s an Egba man from the Oke Ona section of Egbaland in Abeokuta, I read with keen interest the statements credited to Olusegun Obasanjo, ex- President of Nigeria, and Prince Bola Ajibola, the former Attorney General and Minister for Justice of Nigeria, during the sixteenth Owu National convention. The two of them, publicly said that, the people of Egbaland, owed its existence to the Owu, as they saved Egba nation from the Dahomeans, and that, they were fighting war of identity. Prince Ajibola had earlier said that all Egbas were settlers in Abeokuta.
As a student of history, to ignore such assertions would amount to an affront on truth and disrespect for the Egba people. What these two officials are doing is to distort history. Thus, it is germane to put history in perspective and set records straight, so that the educator must be educated, instead of displaying unnecessary ignorance or intellectual charlatanism.
Historically, the Egba people were agriculturists and traders under a federation of three groups-Ake, Okeona and Gbagura scattered over 150 towns and including the modern city of Ibadan, Oyo and Ijaye. Perhaps for the divisions, they were susceptible to attacks, thus for some time they were province of old Oyo empire. However, in their quest for freedom and democracy, the three sections, working together under Lisabi, got rid of Oyo imperialism in the late eighteenth century and became self-governing federation. Egba's independence did not last for long as they were in the 1820's overran by a joint Oyo, Ife and Ijebu armies. The attack forced the Egba out of their homes and under Sodeke, migrated to a hilly area marked by huge rock presently known as Olumu Rock that used to be a camp for some Egba hunters and farmers. It was because of this the town Abeokuta 'refuge among rock' or 'under the shadow of the rock' was founded in 1830. It must be noted that the Owus were not a foundation member of Abeokuta as Obasanjo and Ajibola are claiming. One can therefore, rightly say that the emergence of Egba kingdom came about during the fratricidal war of the Nineteenth century in Yoruba land.
Owu came to lime light around 1821 and 1828 in what has been known in Yoruba history as Owu war. The war started partly as a result of the struggle between various Yoruba districts as well as the attack on Ife towns by Olowu Amororo, an action considered as sacrilegious because of the sacredness of Ile -Ife in Yoruba land the supposed spiritual birthplace of the Yorubas. The result of his action became a disaster for the Owu people in their original abode and threw the whole of Yoruba land into civil war. The Owu were thoroughly defeated by the combined forces of Ibadan and Ijebu, and the Oni of Ife, the spiritual head of the Yorubas, ordered with his constitutional authority, that the Owu capital, Orile-Owu must be destroyed with no human existence. I am asking Obasanjo and his fellow traveller Ajibola, that, where is Owu today? They became scattered people and Sodeke invited some remnants Owu to settle with the original Egbas in 1834 at Abeokuta.
Therefore, for Obasanjo and Ajibola to say they know where they are coming from is arrant nonsense and lack of historical sense. How do we locate identity here for a people permanently confined in diasporas? How can a people in such disarray and invited as settlers now take advantage of the accommodationist policy and benevolence of Egba people? A bi e'gbo pe won ji olumo Egba ri ni- ewo orisa- Literally meaning that the rock that binds we Egbas can never be stolen due to its natural nature which is an abomination to the gods.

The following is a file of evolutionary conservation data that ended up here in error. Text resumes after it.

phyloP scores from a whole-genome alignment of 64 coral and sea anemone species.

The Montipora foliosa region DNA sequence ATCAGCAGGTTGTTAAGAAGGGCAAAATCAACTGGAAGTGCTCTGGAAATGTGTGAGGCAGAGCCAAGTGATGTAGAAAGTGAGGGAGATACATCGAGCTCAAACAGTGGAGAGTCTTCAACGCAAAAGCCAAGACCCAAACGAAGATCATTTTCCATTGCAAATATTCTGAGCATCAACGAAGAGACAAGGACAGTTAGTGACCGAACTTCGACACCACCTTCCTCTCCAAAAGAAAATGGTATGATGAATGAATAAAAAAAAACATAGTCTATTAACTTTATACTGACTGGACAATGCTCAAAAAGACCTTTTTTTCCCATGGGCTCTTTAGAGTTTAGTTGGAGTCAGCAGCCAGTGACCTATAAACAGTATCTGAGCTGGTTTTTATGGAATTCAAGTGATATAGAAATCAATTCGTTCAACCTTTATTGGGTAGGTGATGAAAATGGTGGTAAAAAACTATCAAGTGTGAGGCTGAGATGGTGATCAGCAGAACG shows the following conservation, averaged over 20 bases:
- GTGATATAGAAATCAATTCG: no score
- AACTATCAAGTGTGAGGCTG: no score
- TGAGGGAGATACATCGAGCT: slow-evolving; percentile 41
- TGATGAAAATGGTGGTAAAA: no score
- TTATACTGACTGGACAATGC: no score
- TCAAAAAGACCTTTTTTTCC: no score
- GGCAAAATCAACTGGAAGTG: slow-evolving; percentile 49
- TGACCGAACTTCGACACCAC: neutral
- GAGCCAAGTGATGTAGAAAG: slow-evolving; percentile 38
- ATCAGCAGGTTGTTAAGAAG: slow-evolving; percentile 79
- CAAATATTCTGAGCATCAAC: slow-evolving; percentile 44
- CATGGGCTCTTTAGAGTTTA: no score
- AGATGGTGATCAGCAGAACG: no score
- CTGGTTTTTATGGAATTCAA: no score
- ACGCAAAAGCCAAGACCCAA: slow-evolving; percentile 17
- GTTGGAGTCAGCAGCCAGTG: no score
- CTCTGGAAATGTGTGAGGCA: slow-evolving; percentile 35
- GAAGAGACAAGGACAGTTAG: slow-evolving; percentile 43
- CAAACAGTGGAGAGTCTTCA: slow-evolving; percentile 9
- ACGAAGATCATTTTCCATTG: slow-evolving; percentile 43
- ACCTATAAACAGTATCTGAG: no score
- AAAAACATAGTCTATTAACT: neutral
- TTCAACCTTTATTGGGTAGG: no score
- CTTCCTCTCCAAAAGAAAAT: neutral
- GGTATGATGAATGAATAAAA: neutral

The Egba and Dahomey war is also interrelated with this because the two of them said that the Owu saved the Egba from the Dahomiens. I think this is an attempt to degrade other Egba people who are known as great warriors from the outset. There were two major attacks on Abeokuta by the Dahomiens. The first in 1851, under king Gezo, who used female warriors, the 'AMAZONS' during which Dahomey was not only defeated by the great Egba, but it lost more than three thousands soldiers. Gezo's son and successor, Gelele, swore to avenge his father's humiliation and defeat, made the second attempt with more soldiers in 1863, but lost about five thousand soldiers. It was a big lesson for them in their attempt to get hold of the rich areas of Yoruba hinterland. I say to Obasanjo and Ajibola, that history owes these victories not to the Egba, but collective efforts of Egba, including Owu.
What befell Owu was the same thing that happened to Ijaye under Kurunmi who was the Aare Ona Kakanfo (ARMY CHIEF) of Oyo. He tried to undermine the power of the Alafin, but met his waterloo in the hands of Ibadan warriors led by Bashorun Ogunmola. Ijaye was destroyed and many of them found their way to Abeokuta like the Owus. The Owus are scattered people trying to lay claim to homeland through settlement.
From the above, it is obvious that both Obasanjo and Ajibola are ahistorical. They can never earn my respect due to their despicable role in the history of modern Nigeria. Obasanjo had the opportunity of governing Nigeria twice- rare in history, but there is nothing to show for it other than RUINS AND RUINS. While Ajibola is a well-known lawyer and judge, his immediate record in Nigeria is that of military apologist, who supported and continue to support anti-people policies. My advice to them is to seek historical knowledge and stop suffering from 'MOUTH DISEASE' The Egbas will continue to maintain a pride position in the political, as well as the socio-cultural structure of Nigeria, despite some so-called elite who are always fanning the embers of disruption and distortion of the peaceful co-existence of our people. It is the dream of my generation to create that structural greatness not only for Egba people, but also for the whole of Ogun state. Take note we are on our way and what is to be done is driving goal.